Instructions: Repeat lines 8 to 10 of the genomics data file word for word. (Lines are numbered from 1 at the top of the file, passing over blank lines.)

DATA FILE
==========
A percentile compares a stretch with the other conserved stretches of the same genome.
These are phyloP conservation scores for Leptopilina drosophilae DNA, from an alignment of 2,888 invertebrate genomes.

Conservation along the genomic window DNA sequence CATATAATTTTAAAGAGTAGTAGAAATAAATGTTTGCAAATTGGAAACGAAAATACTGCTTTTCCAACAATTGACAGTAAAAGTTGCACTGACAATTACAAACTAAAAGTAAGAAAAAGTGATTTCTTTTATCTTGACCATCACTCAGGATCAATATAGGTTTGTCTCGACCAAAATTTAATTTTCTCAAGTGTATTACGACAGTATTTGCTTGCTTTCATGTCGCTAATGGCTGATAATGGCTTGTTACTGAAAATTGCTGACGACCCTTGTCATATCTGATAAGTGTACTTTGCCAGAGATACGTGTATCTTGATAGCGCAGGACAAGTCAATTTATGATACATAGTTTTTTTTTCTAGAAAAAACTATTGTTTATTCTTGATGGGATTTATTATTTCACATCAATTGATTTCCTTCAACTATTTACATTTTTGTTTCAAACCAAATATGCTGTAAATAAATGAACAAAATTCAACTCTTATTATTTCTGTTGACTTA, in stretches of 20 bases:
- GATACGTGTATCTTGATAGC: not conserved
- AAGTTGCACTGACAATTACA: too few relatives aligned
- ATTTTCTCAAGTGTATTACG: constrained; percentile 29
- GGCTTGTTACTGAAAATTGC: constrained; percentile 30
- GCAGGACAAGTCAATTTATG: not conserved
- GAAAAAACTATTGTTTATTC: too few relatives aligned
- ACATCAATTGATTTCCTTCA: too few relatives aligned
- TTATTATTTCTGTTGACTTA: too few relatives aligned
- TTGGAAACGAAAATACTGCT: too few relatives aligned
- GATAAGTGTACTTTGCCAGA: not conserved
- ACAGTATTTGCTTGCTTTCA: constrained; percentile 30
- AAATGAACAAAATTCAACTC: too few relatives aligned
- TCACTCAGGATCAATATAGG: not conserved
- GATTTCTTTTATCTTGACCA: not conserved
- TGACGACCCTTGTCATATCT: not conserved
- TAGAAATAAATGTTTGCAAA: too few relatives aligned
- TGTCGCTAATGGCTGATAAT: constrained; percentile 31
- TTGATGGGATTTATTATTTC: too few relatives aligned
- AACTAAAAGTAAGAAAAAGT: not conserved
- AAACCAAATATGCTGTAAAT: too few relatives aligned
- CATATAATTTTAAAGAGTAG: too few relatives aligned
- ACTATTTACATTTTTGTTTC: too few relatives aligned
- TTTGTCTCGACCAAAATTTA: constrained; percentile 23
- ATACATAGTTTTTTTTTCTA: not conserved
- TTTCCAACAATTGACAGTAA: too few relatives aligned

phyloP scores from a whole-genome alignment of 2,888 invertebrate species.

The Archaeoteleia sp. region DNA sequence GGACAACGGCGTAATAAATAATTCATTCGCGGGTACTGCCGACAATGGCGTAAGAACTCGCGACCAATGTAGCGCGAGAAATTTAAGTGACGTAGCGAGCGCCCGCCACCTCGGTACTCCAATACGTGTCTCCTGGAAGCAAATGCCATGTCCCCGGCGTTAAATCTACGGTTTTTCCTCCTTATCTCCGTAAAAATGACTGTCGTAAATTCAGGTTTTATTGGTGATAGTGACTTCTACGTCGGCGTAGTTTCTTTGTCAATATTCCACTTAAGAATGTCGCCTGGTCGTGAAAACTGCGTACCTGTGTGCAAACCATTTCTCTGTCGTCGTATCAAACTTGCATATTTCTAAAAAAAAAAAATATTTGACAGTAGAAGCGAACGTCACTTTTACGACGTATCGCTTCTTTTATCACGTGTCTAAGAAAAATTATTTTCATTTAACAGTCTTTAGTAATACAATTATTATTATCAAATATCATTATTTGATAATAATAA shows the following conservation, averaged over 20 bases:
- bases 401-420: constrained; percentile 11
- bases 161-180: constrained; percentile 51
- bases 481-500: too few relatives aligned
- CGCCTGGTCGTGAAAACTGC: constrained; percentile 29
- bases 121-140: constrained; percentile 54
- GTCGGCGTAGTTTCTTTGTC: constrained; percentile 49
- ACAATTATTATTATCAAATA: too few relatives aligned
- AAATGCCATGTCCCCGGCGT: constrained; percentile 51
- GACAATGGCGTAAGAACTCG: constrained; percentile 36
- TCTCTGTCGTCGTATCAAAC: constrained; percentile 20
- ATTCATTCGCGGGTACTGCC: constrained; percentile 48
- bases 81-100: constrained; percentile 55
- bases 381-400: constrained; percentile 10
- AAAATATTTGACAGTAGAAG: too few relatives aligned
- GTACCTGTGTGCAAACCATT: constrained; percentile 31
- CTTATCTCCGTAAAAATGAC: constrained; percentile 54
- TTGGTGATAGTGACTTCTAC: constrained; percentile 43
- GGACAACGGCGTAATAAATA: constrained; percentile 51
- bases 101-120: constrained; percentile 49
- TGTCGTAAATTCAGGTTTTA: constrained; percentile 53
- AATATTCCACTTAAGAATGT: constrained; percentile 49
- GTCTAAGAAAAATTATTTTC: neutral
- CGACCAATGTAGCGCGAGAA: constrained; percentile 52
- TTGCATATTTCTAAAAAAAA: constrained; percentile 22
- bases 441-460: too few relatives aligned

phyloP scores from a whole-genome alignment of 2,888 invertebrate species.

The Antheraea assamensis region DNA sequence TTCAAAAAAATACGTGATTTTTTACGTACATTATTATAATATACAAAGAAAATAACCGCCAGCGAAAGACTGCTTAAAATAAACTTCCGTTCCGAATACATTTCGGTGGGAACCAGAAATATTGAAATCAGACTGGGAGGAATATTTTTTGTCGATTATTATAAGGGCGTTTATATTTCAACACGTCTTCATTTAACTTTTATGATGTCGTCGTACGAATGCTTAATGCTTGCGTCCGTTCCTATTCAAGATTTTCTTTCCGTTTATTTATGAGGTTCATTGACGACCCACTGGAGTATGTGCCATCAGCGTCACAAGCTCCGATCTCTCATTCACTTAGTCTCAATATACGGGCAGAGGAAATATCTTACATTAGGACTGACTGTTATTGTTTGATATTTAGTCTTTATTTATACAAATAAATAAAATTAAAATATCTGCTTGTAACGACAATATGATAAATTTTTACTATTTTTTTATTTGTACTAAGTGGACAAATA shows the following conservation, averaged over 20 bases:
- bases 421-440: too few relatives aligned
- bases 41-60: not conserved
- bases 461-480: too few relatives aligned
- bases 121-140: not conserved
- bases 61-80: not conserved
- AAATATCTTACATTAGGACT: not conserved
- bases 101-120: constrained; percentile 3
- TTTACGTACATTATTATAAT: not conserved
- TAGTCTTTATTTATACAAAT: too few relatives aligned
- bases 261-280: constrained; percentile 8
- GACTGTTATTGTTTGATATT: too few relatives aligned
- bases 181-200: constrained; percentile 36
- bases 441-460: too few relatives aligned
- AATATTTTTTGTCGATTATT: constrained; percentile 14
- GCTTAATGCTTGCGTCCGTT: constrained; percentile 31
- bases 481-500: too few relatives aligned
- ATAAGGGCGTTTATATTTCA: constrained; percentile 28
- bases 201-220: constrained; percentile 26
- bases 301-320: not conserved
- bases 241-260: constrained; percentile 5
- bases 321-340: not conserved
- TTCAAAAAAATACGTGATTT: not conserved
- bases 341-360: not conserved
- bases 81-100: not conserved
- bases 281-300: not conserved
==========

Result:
- GCAGGACAAGTCAATTTATG: not conserved
- GAAAAAACTATTGTTTATTC: too few relatives aligned
- ACATCAATTGATTTCCTTCA: too few relatives aligned